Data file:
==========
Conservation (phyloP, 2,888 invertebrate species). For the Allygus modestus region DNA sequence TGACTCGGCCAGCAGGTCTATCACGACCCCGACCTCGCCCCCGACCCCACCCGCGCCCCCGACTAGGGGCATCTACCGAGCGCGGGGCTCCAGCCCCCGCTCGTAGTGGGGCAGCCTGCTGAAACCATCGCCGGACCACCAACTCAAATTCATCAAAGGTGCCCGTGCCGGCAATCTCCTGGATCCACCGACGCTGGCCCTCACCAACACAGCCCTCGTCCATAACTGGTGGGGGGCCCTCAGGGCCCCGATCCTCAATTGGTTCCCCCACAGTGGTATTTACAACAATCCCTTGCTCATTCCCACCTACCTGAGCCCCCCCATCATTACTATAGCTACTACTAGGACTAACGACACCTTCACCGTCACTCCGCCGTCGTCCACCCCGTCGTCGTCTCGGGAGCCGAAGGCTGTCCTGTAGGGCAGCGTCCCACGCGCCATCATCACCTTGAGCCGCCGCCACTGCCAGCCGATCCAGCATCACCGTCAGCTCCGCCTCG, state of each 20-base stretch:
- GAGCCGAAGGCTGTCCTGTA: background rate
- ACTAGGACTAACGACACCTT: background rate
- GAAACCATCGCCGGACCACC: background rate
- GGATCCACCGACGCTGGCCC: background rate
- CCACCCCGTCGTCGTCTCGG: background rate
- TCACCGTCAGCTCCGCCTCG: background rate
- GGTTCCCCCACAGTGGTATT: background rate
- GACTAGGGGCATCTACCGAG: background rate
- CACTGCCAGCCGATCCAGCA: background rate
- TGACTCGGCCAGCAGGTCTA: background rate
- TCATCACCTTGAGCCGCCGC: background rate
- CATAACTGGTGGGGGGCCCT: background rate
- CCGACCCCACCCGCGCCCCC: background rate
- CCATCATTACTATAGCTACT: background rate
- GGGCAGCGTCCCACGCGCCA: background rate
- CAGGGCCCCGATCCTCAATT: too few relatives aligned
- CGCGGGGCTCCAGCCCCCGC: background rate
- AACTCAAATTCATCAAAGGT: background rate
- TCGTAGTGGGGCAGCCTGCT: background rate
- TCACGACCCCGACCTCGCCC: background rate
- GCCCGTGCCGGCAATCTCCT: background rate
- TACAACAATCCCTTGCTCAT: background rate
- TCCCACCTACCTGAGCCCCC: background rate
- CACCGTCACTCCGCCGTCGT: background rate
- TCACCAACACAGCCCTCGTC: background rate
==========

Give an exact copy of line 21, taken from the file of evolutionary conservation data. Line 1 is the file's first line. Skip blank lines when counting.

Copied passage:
- TCACGACCCCGACCTCGCCC: background rate